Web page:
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Environ Int. 2014 Apr;65:93-9. doi: 10.1016/j.envint.2013.12.017. Epub 2014 Jan 25.

Persistent organic pollutants distribution in lipoprotein fractions in relation to cardiovascular disease and cancer.

Author information

  • 1Department of Clinical and Experimental Medicine, Linköping University, SE-58185 Linköping, Sweden. Electronic address: stefan.ljunggren@liu.se.
  • 2Occupational and Environmental Medicine, County Council of Östergötland, Linköping University, SE-58185 Linköping, Sweden. Electronic address: ingela.helmfrid@lio.se.
  • 3Man-Technology-Environment (MTM) Research Centre, Örebro University, SE-70182 Örebro, Sweden. Electronic address: samira.salihovic@oru.se.
  • 4Man-Technology-Environment (MTM) Research Centre, Örebro University, SE-70182 Örebro, Sweden. Electronic address: bert.vanbavel@oru.se.
  • 5Department of Clinical and Experimental Medicine, Linköping University, SE-58185 Linköping, Sweden. Electronic address: gun.wingren@liu.se.
  • 6Department of Clinical and Experimental Medicine, Linköping University, SE-58185 Linköping, Sweden. Electronic address: mats.lindahl@liu.se.
  • 7Occupational and Environmental Medicine, County Council of Östergötland, Linköping University, SE-58185 Linköping, Sweden. Electronic address: helen.m.karlsson@liu.se.

Abstract

Persistent organic pollutants (POPs) are lipophilic environmental toxins that have been associated with cardiovascular disease (CVD) and cancer. The aim of this study was to investigate the concentrations of POPs in human high and low/very low-density lipoproteins (HDL and LDL/VLDL) and the possible association with CVD and cancer occurrence in individuals living in a contaminated area. Lipoproteins from 28 individuals (7 healthy controls, 8 subjects with cancer, 13 subjects with CVD) were isolated and the fraction-specific concentration of 20 different POPs was analyzed by high resolution gas chromatography/high resolution mass spectrometry. The activity of Paraoxonase 1 (PON1), an anti-oxidant in HDL, was determined in plasma of these 28 subjects and additional 50 subjects from the same area excluding diseases other than cancer or CVD. Fourteen polychlorinated biphenyls (PCBs) and three organochlorine pesticides were detected, and especially highly chlorinated PCBs were enriched in lipoproteins. Significantly higher concentrations of POPs were found among individuals with CVD or cancer compared to controls. Principal component analyses showed that POP concentrations in HDL were more associated with CVD, while POP concentrations in LDL/VLDL were more associated with cancer. PON1 activity was negatively correlated to sumPCB and a co-variation between decreased arylesterase-activity, increased PCB concentrations and CVD was found. This study shows that POPs are present in lipoproteins and were more abundant in individuals with CVD or cancer compared to healthy controls. The results also indicate that PCB exposure is accompanied by reduced PON1 activity that could impair the HDL function to protect against oxidation.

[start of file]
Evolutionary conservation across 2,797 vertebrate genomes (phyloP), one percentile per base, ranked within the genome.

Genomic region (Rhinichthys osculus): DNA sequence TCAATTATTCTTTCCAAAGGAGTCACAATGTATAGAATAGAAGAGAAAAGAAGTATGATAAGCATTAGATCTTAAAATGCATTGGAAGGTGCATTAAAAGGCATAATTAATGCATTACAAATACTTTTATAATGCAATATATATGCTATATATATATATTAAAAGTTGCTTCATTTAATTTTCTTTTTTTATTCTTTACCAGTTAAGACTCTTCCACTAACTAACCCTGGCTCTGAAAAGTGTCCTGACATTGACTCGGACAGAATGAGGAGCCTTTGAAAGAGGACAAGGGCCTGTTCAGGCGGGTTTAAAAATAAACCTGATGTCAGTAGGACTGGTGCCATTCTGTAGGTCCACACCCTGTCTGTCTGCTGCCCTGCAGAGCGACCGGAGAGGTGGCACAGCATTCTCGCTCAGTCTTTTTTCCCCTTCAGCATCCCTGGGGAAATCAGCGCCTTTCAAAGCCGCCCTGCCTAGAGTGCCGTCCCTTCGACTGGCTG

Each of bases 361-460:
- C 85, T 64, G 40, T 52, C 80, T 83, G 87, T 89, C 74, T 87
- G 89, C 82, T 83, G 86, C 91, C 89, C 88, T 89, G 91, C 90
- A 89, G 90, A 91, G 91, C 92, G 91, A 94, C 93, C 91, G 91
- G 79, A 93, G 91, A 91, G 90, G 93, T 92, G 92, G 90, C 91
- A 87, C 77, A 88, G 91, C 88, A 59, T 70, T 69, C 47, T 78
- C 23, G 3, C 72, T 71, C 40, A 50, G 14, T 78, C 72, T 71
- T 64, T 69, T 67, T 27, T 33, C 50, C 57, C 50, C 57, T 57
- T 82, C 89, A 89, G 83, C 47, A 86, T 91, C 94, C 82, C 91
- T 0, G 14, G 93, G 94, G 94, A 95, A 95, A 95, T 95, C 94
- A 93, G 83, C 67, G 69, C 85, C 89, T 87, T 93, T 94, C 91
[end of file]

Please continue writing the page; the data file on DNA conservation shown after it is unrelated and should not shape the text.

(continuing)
Copyright © 2014 Elsevier Ltd. All rights reserved.

KEYWORDS:

Cancer; Cardiovascular disease; Lipoproteins; Paraoxonase-1; Persistent organic pollutants

PMID:
24472825
[PubMed - indexed for MEDLINE]
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